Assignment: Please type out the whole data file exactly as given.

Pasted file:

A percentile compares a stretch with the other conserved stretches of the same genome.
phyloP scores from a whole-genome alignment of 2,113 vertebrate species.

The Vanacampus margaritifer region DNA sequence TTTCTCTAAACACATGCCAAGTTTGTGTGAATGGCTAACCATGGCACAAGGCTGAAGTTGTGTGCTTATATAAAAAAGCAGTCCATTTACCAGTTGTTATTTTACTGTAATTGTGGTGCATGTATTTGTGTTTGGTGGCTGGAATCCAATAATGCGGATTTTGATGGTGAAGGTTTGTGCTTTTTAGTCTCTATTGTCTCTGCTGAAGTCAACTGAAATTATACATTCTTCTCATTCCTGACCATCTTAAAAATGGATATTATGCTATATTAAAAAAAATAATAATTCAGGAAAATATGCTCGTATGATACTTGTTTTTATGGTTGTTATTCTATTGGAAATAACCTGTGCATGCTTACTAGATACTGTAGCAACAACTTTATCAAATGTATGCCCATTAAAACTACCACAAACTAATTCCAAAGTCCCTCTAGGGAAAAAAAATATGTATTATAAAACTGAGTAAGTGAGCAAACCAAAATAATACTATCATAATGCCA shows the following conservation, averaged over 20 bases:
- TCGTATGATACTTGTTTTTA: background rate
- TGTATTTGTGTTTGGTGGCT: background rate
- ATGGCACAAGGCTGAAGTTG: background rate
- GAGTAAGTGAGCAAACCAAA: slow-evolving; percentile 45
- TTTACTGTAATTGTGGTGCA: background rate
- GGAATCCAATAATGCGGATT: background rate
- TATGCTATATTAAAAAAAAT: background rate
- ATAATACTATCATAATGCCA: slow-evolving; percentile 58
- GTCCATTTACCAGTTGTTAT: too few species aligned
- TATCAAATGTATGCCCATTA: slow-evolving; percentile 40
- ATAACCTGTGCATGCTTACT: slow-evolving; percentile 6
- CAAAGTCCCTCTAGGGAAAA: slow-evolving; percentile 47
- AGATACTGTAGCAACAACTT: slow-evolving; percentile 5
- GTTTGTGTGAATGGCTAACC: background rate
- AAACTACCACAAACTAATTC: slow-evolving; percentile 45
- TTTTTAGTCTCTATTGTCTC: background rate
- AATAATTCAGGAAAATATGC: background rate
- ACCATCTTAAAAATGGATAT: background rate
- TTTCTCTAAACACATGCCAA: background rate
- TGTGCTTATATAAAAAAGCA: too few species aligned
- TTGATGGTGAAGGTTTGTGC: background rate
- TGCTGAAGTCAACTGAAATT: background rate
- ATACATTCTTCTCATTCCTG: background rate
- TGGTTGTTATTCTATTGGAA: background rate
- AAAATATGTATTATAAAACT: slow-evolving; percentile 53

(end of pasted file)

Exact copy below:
A percentile compares a stretch with the other conserved stretches of the same genome.
phyloP scores from a whole-genome alignment of 2,113 vertebrate species.

The Vanacampus margaritifer region DNA sequence TTTCTCTAAACACATGCCAAGTTTGTGTGAATGGCTAACCATGGCACAAGGCTGAAGTTGTGTGCTTATATAAAAAAGCAGTCCATTTACCAGTTGTTATTTTACTGTAATTGTGGTGCATGTATTTGTGTTTGGTGGCTGGAATCCAATAATGCGGATTTTGATGGTGAAGGTTTGTGCTTTTTAGTCTCTATTGTCTCTGCTGAAGTCAACTGAAATTATACATTCTTCTCATTCCTGACCATCTTAAAAATGGATATTATGCTATATTAAAAAAAATAATAATTCAGGAAAATATGCTCGTATGATACTTGTTTTTATGGTTGTTATTCTATTGGAAATAACCTGTGCATGCTTACTAGATACTGTAGCAACAACTTTATCAAATGTATGCCCATTAAAACTACCACAAACTAATTCCAAAGTCCCTCTAGGGAAAAAAAATATGTATTATAAAACTGAGTAAGTGAGCAAACCAAAATAATACTATCATAATGCCA shows the following conservation, averaged over 20 bases:
- TCGTATGATACTTGTTTTTA: background rate
- TGTATTTGTGTTTGGTGGCT: background rate
- ATGGCACAAGGCTGAAGTTG: background rate
- GAGTAAGTGAGCAAACCAAA: slow-evolving; percentile 45
- TTTACTGTAATTGTGGTGCA: background rate
- GGAATCCAATAATGCGGATT: background rate
- TATGCTATATTAAAAAAAAT: background rate
- ATAATACTATCATAATGCCA: slow-evolving; percentile 58
- GTCCATTTACCAGTTGTTAT: too few species aligned
- TATCAAATGTATGCCCATTA: slow-evolving; percentile 40
- ATAACCTGTGCATGCTTACT: slow-evolving; percentile 6
- CAAAGTCCCTCTAGGGAAAA: slow-evolving; percentile 47
- AGATACTGTAGCAACAACTT: slow-evolving; percentile 5
- GTTTGTGTGAATGGCTAACC: background rate
- AAACTACCACAAACTAATTC: slow-evolving; percentile 45
- TTTTTAGTCTCTATTGTCTC: background rate
- AATAATTCAGGAAAATATGC: background rate
- ACCATCTTAAAAATGGATAT: background rate
- TTTCTCTAAACACATGCCAA: background rate
- TGTGCTTATATAAAAAAGCA: too few species aligned
- TTGATGGTGAAGGTTTGTGC: background rate
- TGCTGAAGTCAACTGAAATT: background rate
- ATACATTCTTCTCATTCCTG: background rate
- TGGTTGTTATTCTATTGGAA: background rate
- AAAATATGTATTATAAAACT: slow-evolving; percentile 53